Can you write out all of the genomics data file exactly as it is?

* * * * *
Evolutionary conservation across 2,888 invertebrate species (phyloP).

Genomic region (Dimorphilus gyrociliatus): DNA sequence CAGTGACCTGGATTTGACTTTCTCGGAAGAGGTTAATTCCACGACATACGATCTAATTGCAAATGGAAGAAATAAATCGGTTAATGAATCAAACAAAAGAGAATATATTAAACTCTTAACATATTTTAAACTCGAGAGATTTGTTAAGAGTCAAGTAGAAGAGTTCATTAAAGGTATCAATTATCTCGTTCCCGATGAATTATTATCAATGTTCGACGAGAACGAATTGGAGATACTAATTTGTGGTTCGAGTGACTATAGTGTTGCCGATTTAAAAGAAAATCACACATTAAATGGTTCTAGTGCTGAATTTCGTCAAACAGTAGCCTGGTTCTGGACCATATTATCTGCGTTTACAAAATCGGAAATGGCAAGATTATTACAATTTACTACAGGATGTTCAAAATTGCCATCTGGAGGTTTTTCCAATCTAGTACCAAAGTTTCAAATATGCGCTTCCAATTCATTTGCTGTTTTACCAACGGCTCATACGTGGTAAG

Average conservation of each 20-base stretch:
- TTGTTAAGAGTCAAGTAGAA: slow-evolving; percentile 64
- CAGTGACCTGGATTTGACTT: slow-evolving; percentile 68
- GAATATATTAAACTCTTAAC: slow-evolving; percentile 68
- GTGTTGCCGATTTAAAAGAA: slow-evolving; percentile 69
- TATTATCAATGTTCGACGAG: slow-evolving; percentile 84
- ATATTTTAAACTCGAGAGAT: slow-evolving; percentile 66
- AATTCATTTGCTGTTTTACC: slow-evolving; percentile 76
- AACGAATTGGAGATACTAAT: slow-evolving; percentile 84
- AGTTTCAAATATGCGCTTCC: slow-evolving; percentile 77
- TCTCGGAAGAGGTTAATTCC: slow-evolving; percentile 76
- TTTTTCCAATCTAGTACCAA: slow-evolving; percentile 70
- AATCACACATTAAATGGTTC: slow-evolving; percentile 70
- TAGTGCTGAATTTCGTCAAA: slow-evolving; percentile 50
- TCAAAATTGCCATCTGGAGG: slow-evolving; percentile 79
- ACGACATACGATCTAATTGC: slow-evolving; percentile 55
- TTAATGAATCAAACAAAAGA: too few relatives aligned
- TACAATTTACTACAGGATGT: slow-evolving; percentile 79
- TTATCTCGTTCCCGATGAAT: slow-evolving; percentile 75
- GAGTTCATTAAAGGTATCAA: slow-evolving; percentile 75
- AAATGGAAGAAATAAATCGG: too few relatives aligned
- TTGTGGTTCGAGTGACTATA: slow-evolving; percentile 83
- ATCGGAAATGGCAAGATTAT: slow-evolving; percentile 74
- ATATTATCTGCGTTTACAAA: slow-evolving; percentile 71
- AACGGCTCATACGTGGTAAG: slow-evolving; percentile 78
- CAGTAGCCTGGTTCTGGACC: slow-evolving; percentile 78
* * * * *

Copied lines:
Evolutionary conservation across 2,888 invertebrate species (phyloP).

Genomic region (Dimorphilus gyrociliatus): DNA sequence CAGTGACCTGGATTTGACTTTCTCGGAAGAGGTTAATTCCACGACATACGATCTAATTGCAAATGGAAGAAATAAATCGGTTAATGAATCAAACAAAAGAGAATATATTAAACTCTTAACATATTTTAAACTCGAGAGATTTGTTAAGAGTCAAGTAGAAGAGTTCATTAAAGGTATCAATTATCTCGTTCCCGATGAATTATTATCAATGTTCGACGAGAACGAATTGGAGATACTAATTTGTGGTTCGAGTGACTATAGTGTTGCCGATTTAAAAGAAAATCACACATTAAATGGTTCTAGTGCTGAATTTCGTCAAACAGTAGCCTGGTTCTGGACCATATTATCTGCGTTTACAAAATCGGAAATGGCAAGATTATTACAATTTACTACAGGATGTTCAAAATTGCCATCTGGAGGTTTTTCCAATCTAGTACCAAAGTTTCAAATATGCGCTTCCAATTCATTTGCTGTTTTACCAACGGCTCATACGTGGTAAG

Average conservation of each 20-base stretch:
- TTGTTAAGAGTCAAGTAGAA: slow-evolving; percentile 64
- CAGTGACCTGGATTTGACTT: slow-evolving; percentile 68
- GAATATATTAAACTCTTAAC: slow-evolving; percentile 68
- GTGTTGCCGATTTAAAAGAA: slow-evolving; percentile 69
- TATTATCAATGTTCGACGAG: slow-evolving; percentile 84
- ATATTTTAAACTCGAGAGAT: slow-evolving; percentile 66
- AATTCATTTGCTGTTTTACC: slow-evolving; percentile 76
- AACGAATTGGAGATACTAAT: slow-evolving; percentile 84
- AGTTTCAAATATGCGCTTCC: slow-evolving; percentile 77
- TCTCGGAAGAGGTTAATTCC: slow-evolving; percentile 76
- TTTTTCCAATCTAGTACCAA: slow-evolving; percentile 70
- AATCACACATTAAATGGTTC: slow-evolving; percentile 70
- TAGTGCTGAATTTCGTCAAA: slow-evolving; percentile 50
- TCAAAATTGCCATCTGGAGG: slow-evolving; percentile 79
- ACGACATACGATCTAATTGC: slow-evolving; percentile 55
- TTAATGAATCAAACAAAAGA: too few relatives aligned
- TACAATTTACTACAGGATGT: slow-evolving; percentile 79
- TTATCTCGTTCCCGATGAAT: slow-evolving; percentile 75
- GAGTTCATTAAAGGTATCAA: slow-evolving; percentile 75
- AAATGGAAGAAATAAATCGG: too few relatives aligned
- TTGTGGTTCGAGTGACTATA: slow-evolving; percentile 83
- ATCGGAAATGGCAAGATTAT: slow-evolving; percentile 74
- ATATTATCTGCGTTTACAAA: slow-evolving; percentile 71
- AACGGCTCATACGTGGTAAG: slow-evolving; percentile 78
- CAGTAGCCTGGTTCTGGACC: slow-evolving; percentile 78